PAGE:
You probably already caught up with the Bay Area Housing Market Update from the April webinar, so now, let’s move on to the housing and economic market update. You can watch the video recording here.


Now, as you see, the existing home prices in the United States had gone up 15.8% on average, but on the west coast, it had gone up the most – 20.6%, 0.1% more than the northeast region. Midwest and the south region are not too bad either, they are still double digits at 13.6% and 14.2%. 

A lot of people ask – is there going to be a market crash? We had mentioned quite a few times previously in the webinar that we really don’t think there’s going to be a market crash. A main reason is that people have a lot more tappable equity in their houses right now, so even if they are struggling, they can sell their home and still be able to make money. So as you see that right now, the equity in their homes is even more than back in 2005 – 2006 right before the market crash, so I’m really not worried about the market crash at this time.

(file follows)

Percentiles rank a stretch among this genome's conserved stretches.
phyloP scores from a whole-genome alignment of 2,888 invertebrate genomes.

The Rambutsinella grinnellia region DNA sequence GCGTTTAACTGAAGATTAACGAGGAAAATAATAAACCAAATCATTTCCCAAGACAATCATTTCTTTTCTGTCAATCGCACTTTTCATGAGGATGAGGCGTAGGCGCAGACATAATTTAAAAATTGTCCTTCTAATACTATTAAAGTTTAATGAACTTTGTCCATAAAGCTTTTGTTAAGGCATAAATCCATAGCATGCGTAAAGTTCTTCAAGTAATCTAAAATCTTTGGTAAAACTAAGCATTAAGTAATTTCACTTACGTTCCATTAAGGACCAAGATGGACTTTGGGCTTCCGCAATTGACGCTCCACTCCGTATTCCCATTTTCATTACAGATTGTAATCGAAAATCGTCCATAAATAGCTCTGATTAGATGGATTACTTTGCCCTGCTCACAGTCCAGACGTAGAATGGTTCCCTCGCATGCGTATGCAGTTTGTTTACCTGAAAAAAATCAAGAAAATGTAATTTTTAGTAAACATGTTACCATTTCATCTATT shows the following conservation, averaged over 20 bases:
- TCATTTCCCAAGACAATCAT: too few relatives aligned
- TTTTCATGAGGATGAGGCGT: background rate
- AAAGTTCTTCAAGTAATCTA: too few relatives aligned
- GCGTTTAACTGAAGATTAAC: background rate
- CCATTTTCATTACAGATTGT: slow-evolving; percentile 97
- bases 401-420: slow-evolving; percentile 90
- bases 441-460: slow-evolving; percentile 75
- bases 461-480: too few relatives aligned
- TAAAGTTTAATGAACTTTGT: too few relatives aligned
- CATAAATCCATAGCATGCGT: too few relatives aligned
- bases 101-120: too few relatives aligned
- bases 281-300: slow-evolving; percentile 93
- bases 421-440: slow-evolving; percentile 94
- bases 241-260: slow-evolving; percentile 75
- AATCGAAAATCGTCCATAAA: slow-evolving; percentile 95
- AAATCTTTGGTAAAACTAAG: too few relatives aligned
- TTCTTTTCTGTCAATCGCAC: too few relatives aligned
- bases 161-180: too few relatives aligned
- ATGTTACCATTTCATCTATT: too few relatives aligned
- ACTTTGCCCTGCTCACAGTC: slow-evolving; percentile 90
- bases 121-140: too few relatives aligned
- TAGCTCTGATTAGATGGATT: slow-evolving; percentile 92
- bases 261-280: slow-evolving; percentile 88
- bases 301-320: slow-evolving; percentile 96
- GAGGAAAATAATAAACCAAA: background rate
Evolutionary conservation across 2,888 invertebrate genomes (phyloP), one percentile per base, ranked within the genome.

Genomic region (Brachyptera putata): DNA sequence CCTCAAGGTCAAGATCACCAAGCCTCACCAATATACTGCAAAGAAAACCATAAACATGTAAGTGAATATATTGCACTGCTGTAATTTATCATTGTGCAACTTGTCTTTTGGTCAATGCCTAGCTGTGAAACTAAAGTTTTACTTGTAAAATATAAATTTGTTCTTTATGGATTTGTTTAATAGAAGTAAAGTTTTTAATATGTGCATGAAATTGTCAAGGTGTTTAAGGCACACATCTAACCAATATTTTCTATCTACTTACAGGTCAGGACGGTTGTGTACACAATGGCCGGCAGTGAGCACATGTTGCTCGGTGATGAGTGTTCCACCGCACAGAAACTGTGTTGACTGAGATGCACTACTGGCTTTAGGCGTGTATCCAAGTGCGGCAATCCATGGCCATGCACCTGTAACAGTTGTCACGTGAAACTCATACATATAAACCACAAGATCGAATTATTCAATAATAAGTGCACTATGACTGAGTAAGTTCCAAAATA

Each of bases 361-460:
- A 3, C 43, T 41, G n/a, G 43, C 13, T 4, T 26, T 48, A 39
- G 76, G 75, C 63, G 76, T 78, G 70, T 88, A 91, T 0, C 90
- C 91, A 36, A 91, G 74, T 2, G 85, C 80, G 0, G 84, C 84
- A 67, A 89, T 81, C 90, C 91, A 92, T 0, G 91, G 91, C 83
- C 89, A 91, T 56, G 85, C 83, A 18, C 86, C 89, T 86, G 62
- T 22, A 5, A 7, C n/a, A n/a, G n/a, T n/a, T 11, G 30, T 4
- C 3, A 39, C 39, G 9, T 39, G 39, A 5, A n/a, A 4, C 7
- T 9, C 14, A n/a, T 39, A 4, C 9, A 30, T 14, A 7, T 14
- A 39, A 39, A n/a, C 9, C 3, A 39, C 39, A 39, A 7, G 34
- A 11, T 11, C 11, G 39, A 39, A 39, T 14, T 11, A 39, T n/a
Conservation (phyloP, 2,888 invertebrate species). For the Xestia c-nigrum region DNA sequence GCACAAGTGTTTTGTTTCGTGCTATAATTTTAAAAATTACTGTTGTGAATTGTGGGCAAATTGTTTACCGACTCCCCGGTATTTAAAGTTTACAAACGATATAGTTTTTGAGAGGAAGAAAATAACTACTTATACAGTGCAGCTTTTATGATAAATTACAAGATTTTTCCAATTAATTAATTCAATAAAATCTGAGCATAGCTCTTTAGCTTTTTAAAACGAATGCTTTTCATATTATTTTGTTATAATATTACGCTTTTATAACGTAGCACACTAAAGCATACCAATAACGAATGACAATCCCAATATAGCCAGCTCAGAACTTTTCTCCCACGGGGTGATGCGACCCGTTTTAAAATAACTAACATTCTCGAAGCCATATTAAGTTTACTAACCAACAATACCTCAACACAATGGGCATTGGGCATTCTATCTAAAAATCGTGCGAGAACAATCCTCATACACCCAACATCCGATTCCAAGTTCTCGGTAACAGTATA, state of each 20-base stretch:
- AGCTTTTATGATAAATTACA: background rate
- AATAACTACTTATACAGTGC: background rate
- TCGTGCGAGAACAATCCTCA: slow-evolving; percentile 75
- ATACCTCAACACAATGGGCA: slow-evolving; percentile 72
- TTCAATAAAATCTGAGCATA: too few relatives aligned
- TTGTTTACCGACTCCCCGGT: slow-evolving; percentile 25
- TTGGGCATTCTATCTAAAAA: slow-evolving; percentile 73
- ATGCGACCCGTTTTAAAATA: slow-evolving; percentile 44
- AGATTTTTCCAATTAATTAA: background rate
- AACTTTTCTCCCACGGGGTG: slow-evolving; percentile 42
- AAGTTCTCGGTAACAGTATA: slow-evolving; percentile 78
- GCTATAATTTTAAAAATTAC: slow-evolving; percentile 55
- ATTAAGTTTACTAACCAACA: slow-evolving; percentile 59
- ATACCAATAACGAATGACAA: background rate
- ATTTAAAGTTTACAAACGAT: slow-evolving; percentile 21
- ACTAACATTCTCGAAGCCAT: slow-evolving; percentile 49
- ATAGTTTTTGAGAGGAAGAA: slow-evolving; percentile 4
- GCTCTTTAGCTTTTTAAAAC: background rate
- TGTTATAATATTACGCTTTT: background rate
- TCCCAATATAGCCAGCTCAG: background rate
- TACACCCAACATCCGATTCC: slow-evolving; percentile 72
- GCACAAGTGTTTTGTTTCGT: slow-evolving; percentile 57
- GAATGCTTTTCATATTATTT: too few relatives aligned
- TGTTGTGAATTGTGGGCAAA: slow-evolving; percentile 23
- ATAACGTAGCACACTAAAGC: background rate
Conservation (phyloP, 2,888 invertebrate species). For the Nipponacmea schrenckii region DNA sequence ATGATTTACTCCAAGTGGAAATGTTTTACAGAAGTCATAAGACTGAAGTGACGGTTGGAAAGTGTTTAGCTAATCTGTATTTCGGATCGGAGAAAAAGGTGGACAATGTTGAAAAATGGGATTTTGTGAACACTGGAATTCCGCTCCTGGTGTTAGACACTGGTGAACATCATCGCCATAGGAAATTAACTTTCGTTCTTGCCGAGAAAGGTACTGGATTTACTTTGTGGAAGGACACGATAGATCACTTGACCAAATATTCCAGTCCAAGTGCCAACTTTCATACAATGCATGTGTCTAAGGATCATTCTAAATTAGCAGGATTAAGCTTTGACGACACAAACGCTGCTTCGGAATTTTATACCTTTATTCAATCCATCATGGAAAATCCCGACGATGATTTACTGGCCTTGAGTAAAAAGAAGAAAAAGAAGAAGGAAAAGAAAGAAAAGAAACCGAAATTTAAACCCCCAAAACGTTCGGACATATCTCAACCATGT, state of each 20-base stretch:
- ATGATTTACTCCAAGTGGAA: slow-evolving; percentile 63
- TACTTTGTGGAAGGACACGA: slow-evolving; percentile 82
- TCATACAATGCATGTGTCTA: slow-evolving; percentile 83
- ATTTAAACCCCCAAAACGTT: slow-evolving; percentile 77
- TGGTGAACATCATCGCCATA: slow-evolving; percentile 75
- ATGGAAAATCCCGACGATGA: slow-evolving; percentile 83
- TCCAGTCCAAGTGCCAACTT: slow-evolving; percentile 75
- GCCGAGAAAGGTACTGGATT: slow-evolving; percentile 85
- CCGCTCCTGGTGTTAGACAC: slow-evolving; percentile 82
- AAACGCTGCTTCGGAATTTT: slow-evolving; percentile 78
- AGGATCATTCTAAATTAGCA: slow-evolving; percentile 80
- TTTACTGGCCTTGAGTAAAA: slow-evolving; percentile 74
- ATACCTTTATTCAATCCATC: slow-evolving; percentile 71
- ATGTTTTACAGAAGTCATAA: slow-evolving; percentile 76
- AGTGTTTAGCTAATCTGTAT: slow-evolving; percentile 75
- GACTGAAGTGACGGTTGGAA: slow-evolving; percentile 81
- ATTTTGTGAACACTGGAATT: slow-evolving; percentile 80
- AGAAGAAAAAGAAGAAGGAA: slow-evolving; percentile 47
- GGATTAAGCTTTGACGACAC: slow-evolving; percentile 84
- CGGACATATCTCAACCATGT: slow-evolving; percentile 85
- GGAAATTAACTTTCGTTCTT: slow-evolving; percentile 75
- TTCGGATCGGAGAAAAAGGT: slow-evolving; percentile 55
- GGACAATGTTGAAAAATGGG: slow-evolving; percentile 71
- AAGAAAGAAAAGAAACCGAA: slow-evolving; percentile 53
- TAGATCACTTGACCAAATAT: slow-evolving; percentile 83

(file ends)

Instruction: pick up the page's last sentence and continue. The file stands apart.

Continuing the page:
I thought it would be really interesting to share this. This is UCLA Anderson School’s Economic Forecast, and they show the California Cumulative General Fund Revenues. If you look at the fiscal year of 2019-2020, of course, when the pandemic, or the shelter-in-place hit, it definitely had gone flat, but then as soon as 2021 starts, you could see that they all had gone up actually above last year’s, this is really an indication showing that the high-tech companies in California actually are doing pretty well. So that’s why the general fund revenues still have more money than last year. 

Here is another chart that they have shared with us and I thought this is very fascinating. In the 1990 Aerospace Contraction, Los Angeles rents have fallen by 14.3%, and the home prices fell by 3.5%, while employment fell by 3.5%. Now 2001 Dot-Com Bust, at the time the Bay Area rents fell by 25%, home prices fell by 2.4%, and employment fell by 7.5%. But if you exclude the leisure hospitality, retail, other services, and education, which are the sectors that have gotten affected the most in this pandemic, the employment actually fell by 10.1%. Now, if we fast forward and look at the 2020 Pandemic Recessions, Bay Area rents have fallen by 13%, home prices rose by 2.9%, but I feel like maybe this is a really big area that they’re averaging, because I’m pretty sure it’s more than 2.9%, but unemployment fell by 8.8%. Again, if we exclude those sectors that have been hit hardest during this pandemic, employment’s actually only fallen by 2.5%. So this chart shows us that really California is doing pretty well.